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Love Music Hate Racism - Supporting local groups who want to make a difference

Updated: Jan 28, 2023

Love Music Hate Racism is a grassroots campaign, meaning that we rely on, and support, individuals and groups raising awareness and spreading positive messages in their local communities. Up and down the country, likeminded people are coming together to organise local marches, gigs or educational programmes which celebrate diversity and inclusion.







The Gabbidon Band has demonstrated a life long dedication to the philosophy of loving music and hating racism. Its a hard path to follow though. "Music is a vocation, and its not like there is a handbook for how to do it properly. Given the lack of security it demands the deepest love for the art. Racism is a hatred of people. All you have to do to defeat racism is be colour blind" says keyboard player Shaik Faisal Ahmed.


The Gabbidon Band have joined forces with the LMHR movement. Here is a review from their website.

 

Many comparisons have been drawn between today’s political climate and the 1970’s, with increasing support for the far right and a rise in racist hate crimes.

One response to the racial conflict of the 70’s was the establishment of ‘Rock Against Racism’, a campaign which used music as a way to combat discrimination, culminating in the well-known Rock Against Racism (RAR) Festival. Featuring bands such as The Clash and Steel Pulse, the event was a turning point in the relationship between music and racism.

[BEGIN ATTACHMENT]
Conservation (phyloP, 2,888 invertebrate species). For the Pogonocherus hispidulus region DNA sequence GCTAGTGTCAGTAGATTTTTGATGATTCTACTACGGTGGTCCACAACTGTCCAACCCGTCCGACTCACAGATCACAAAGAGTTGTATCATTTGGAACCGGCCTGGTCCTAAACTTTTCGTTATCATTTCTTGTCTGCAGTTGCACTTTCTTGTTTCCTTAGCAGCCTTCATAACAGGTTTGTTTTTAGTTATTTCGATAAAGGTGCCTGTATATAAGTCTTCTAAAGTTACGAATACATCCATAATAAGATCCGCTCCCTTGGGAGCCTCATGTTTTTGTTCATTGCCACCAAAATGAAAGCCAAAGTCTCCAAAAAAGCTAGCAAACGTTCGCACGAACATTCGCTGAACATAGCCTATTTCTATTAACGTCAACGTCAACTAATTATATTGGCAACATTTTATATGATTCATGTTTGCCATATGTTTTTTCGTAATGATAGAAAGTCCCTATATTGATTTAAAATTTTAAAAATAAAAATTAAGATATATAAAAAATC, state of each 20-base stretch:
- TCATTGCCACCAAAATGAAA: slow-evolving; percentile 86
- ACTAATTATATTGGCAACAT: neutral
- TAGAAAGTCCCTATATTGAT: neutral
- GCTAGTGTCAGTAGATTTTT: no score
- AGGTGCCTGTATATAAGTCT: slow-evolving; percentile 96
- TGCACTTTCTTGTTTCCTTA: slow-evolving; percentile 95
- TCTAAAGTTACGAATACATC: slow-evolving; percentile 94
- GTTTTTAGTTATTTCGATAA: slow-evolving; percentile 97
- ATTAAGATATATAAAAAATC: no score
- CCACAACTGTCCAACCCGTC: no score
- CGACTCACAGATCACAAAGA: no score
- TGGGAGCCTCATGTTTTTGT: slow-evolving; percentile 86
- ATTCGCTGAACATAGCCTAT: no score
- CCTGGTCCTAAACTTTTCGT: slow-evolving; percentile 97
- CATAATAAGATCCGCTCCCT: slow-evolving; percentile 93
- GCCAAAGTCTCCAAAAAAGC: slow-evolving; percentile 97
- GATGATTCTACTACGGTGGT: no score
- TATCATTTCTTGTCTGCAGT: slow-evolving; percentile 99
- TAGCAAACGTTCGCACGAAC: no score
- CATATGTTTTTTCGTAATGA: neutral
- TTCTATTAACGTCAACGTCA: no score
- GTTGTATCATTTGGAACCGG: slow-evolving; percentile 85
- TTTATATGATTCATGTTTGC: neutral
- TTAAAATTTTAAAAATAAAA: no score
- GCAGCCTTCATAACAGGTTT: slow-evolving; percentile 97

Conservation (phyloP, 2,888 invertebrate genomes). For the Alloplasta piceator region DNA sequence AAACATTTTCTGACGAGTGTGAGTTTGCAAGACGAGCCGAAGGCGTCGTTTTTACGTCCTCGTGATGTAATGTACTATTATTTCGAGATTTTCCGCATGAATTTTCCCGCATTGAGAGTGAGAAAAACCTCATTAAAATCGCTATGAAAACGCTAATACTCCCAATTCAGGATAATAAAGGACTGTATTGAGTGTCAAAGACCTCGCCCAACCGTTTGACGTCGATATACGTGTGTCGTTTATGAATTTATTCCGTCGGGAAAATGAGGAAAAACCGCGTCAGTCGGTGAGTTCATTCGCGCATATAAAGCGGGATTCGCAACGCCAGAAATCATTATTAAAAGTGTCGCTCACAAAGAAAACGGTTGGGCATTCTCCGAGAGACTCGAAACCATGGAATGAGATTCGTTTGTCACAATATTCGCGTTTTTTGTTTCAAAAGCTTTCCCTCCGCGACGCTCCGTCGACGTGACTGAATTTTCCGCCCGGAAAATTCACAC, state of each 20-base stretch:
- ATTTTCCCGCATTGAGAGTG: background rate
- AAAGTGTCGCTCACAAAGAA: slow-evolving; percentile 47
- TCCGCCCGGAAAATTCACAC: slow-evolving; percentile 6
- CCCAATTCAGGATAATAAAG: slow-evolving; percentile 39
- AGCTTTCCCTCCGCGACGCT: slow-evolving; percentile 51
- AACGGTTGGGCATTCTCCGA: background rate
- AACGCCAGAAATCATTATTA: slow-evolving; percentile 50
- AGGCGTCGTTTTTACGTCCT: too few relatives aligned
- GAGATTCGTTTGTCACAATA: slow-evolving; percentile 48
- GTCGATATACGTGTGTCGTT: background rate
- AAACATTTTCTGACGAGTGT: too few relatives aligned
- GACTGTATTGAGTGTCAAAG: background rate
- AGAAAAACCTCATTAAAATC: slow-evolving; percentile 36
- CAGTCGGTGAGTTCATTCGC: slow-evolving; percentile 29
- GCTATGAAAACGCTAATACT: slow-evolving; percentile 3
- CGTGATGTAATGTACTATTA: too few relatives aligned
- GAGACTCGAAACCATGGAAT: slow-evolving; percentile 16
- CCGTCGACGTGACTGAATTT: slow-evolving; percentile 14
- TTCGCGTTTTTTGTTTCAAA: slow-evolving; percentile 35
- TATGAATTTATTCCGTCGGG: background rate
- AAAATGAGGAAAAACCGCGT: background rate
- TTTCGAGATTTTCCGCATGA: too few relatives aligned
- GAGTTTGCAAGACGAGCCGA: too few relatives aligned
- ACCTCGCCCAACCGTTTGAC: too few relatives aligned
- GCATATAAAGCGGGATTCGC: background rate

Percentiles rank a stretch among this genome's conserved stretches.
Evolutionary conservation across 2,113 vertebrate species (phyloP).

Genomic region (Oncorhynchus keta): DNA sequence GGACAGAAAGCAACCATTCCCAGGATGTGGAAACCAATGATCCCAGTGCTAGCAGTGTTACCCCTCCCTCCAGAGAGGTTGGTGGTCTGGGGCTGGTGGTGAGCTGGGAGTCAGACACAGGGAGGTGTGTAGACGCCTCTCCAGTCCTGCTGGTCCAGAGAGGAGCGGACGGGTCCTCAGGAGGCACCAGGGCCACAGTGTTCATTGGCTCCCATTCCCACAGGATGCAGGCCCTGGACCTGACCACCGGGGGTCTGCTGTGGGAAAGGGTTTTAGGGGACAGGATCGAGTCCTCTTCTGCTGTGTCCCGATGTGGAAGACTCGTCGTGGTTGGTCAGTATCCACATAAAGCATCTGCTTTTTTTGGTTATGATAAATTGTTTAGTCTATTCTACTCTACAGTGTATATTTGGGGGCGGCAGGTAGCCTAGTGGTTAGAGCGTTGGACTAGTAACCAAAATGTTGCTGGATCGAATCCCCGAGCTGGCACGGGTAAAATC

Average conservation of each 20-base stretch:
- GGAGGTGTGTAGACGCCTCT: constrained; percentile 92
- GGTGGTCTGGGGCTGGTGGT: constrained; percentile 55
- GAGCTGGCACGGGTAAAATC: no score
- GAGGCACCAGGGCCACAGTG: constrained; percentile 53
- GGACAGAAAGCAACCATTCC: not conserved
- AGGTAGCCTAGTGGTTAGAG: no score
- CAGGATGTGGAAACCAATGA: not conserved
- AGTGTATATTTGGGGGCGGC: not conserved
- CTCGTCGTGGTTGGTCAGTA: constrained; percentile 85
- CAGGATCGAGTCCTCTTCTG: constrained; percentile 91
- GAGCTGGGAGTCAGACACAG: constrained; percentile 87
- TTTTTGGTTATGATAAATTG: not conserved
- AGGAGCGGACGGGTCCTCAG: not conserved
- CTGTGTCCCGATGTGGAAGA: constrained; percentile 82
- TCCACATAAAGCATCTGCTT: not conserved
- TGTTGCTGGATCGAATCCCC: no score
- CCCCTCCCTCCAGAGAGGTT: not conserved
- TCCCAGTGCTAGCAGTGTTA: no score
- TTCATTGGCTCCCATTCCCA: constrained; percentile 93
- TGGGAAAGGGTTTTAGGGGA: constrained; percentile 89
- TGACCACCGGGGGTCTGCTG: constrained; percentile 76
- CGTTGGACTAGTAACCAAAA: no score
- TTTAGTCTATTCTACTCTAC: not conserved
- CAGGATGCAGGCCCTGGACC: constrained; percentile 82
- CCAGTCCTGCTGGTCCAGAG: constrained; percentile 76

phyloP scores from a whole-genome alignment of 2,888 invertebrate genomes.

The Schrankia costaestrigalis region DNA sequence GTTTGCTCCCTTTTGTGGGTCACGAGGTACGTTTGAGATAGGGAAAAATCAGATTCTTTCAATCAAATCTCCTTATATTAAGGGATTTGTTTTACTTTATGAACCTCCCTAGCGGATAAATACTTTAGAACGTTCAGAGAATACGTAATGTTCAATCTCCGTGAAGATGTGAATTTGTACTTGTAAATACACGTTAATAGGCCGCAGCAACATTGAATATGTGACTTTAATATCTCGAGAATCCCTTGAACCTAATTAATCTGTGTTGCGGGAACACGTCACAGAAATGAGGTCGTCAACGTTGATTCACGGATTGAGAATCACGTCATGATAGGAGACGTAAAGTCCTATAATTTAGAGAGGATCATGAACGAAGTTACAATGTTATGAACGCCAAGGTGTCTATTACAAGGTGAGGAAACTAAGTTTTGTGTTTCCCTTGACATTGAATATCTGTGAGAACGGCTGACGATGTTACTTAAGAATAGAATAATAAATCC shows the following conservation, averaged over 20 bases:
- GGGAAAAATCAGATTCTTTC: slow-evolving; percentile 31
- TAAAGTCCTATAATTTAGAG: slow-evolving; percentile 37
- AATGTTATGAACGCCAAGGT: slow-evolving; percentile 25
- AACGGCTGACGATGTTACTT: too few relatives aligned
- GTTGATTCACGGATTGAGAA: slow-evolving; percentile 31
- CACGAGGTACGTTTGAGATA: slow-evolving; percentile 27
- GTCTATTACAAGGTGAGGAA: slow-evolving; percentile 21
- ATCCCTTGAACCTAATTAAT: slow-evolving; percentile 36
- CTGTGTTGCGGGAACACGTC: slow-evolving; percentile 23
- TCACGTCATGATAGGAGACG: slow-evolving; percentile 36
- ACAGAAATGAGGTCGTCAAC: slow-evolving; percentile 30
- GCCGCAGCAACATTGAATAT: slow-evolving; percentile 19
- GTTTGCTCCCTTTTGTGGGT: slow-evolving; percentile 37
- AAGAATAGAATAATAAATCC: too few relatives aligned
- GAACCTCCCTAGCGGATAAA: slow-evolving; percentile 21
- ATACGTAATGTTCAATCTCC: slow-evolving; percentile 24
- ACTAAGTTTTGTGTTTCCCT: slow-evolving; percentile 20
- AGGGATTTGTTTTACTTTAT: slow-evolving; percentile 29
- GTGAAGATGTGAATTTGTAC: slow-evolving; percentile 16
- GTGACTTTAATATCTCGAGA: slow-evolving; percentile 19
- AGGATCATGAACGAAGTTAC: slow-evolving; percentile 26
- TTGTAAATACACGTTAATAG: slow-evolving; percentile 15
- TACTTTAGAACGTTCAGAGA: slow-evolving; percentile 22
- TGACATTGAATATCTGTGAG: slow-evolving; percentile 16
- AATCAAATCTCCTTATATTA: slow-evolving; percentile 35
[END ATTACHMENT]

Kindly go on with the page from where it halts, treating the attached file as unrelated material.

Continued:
Following the success of ‘RAR’ and with history somewhat repeating itself in 2017, it was only a matter of time before an event of this nature resurfaced. On the 24th February, at The Crossing in Birmingham, people gathered to celebrate local talent and diversity whilst making a stand against racism. The night began with performance poets from the likes of Amerah Saleh and Alan (Kurly) McGeachie, covering topics of inequality and injustice on a global scale. They controlled the crowd through moments of both deep poignancy and lively celebration.


Leading on from a fabulous introduction to the night, live music acts such as Namiwa Jazz and Elektrik showed the best of what the West Midlands music scene has to offer. The charismatic presenters led the audience in numerous chants and described their own personal experiences. The headline acts brought the night to a show-stopping climax, with Basil Gabbidon (founding member of RAR’s Steel Pulse) and The Gabbidon Band performing original hits with political undertones that are fundamentally still relevant to the present day. People of all ages united to enjoy music from one of the best Reggae bands to come out of England and following on from them, The Beat Goes Bang continued this electric vibe as the crowd danced the night away.


This was a great way to relaunch ‘Love Music Hate Racism’, and evidence of the wide base of support for antiracist initiatives in the community. We managed to raise £2000 towards local transport for March Against Racism on UN anti-racism day on March 18th in London. Let’s keep up the momentum and bring the energy down to London, and get ready to make some noise on the LMHR bloc.


Music is a vocation, and its not like there is a handbook for how to do it properly. Given the lack of security it demands the deepest love for the art. Racism is a hatred of people. All you have to do to defeat racism is be colour blind





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